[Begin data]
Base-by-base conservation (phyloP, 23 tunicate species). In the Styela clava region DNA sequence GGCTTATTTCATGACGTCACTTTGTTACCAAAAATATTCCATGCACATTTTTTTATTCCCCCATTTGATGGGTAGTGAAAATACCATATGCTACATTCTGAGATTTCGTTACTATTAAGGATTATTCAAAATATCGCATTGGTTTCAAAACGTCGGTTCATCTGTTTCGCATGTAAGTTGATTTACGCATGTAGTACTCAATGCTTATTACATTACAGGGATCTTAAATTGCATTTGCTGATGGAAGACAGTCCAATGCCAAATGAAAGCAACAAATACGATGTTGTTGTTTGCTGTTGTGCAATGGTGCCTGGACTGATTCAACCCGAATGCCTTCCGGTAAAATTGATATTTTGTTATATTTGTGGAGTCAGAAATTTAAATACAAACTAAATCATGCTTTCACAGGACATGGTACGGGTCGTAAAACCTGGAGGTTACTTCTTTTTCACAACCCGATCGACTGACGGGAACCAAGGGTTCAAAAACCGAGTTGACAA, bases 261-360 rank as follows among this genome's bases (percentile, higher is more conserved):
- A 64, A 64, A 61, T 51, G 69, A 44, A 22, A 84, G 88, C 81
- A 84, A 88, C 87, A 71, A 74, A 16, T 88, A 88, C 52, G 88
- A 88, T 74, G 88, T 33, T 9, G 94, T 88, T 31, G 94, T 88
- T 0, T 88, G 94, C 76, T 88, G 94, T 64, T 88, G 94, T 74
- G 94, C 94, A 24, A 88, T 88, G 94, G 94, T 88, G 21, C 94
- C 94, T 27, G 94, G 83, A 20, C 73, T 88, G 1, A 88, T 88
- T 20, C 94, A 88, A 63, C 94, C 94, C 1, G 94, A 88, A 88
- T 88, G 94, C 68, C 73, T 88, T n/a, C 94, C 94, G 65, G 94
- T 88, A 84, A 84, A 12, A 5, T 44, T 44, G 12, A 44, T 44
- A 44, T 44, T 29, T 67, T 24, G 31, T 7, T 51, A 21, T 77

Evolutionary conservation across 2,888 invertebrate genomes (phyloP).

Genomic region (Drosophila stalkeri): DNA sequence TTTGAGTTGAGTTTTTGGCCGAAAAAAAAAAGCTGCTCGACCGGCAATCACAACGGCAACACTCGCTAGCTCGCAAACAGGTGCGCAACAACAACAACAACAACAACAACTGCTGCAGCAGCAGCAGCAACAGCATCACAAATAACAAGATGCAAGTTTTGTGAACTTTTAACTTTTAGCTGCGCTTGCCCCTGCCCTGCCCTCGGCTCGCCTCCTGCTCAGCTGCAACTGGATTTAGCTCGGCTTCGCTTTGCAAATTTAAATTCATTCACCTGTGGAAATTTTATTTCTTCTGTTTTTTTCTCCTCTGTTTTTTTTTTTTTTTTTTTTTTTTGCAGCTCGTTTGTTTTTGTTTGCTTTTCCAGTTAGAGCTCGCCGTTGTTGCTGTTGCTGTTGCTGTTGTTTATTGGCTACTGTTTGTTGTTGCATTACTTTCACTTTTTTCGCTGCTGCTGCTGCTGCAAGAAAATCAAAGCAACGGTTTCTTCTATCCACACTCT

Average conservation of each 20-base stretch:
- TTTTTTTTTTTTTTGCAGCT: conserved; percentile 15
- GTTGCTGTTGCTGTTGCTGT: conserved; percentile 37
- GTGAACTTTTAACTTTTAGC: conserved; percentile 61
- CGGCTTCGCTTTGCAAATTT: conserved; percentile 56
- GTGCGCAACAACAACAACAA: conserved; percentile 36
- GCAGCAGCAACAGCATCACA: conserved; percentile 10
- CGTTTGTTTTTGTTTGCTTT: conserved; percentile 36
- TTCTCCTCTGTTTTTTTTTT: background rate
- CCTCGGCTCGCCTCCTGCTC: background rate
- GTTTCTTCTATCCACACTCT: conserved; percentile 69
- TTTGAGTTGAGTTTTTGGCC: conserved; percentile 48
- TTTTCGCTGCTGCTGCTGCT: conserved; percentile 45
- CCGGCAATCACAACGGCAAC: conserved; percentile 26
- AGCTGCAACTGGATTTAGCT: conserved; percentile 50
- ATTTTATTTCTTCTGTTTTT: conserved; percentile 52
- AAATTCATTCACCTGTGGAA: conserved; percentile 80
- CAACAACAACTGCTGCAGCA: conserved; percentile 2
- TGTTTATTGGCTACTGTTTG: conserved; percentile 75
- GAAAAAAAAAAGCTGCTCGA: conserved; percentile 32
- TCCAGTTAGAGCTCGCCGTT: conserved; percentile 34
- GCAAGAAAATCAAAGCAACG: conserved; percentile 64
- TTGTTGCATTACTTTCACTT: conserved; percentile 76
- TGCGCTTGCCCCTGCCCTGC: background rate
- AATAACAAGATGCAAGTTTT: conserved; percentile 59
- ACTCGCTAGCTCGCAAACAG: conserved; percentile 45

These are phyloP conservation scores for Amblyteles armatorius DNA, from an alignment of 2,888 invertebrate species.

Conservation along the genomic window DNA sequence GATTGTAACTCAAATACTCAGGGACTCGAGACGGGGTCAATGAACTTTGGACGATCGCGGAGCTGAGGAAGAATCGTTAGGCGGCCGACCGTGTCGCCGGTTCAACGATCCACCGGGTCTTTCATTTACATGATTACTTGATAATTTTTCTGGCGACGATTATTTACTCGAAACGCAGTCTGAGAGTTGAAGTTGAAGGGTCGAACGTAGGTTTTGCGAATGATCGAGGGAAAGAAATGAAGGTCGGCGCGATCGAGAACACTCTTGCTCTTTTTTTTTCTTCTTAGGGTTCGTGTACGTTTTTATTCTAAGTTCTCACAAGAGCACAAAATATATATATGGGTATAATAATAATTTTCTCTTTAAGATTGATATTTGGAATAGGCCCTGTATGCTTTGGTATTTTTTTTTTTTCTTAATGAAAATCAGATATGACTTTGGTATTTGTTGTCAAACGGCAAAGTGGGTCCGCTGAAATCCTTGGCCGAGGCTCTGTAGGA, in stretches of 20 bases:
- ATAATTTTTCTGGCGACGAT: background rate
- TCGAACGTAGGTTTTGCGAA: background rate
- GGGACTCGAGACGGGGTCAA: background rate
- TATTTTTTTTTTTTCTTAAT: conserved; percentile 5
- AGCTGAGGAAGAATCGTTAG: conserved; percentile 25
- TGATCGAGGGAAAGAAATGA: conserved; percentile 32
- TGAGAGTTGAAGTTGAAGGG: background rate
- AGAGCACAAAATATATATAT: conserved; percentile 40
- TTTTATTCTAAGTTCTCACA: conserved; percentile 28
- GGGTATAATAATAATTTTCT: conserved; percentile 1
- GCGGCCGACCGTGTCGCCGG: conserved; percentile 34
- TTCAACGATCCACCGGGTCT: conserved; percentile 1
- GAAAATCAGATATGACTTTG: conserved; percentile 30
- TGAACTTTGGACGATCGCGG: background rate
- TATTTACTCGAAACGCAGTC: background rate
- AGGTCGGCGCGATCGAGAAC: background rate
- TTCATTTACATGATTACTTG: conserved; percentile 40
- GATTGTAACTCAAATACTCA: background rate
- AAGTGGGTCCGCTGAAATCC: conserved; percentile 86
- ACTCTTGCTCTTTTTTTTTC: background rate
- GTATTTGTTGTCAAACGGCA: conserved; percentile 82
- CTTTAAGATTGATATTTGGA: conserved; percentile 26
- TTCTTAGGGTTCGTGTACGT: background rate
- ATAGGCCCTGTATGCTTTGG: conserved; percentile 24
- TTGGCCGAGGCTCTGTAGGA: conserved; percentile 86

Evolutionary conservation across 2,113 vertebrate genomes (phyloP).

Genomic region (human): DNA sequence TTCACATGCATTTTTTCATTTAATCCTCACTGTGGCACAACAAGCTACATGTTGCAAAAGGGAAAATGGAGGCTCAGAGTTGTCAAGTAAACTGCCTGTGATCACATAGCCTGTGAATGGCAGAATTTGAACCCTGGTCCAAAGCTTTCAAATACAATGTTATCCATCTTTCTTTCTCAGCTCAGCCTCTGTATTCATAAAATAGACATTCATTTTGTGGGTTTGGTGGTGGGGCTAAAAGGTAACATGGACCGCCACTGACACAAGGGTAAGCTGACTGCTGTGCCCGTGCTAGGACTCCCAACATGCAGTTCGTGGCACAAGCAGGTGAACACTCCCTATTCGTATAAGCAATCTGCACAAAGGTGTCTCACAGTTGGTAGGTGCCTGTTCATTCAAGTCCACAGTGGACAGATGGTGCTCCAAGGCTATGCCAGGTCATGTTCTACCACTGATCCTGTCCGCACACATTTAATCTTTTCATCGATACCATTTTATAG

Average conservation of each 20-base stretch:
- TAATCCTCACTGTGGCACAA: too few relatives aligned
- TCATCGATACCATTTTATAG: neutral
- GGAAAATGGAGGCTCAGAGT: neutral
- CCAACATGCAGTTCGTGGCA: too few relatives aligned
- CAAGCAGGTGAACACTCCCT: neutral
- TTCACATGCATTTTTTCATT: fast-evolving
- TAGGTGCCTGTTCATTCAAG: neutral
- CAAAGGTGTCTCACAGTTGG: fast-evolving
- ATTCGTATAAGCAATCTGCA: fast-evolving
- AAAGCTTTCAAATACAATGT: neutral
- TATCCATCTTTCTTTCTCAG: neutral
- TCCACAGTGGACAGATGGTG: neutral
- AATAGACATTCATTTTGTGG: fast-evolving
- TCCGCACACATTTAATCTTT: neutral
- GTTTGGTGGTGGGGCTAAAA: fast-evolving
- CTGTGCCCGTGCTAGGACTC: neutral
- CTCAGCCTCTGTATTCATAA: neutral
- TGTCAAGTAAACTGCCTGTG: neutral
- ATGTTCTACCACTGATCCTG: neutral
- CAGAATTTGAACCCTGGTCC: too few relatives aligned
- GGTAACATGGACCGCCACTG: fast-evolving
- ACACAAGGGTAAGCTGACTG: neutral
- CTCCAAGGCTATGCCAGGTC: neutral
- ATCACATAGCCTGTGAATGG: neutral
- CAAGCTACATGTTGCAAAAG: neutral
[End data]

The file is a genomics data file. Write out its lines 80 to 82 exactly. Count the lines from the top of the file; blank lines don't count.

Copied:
- TATCCATCTTTCTTTCTCAG: neutral
- TCCACAGTGGACAGATGGTG: neutral
- AATAGACATTCATTTTGTGG: fast-evolving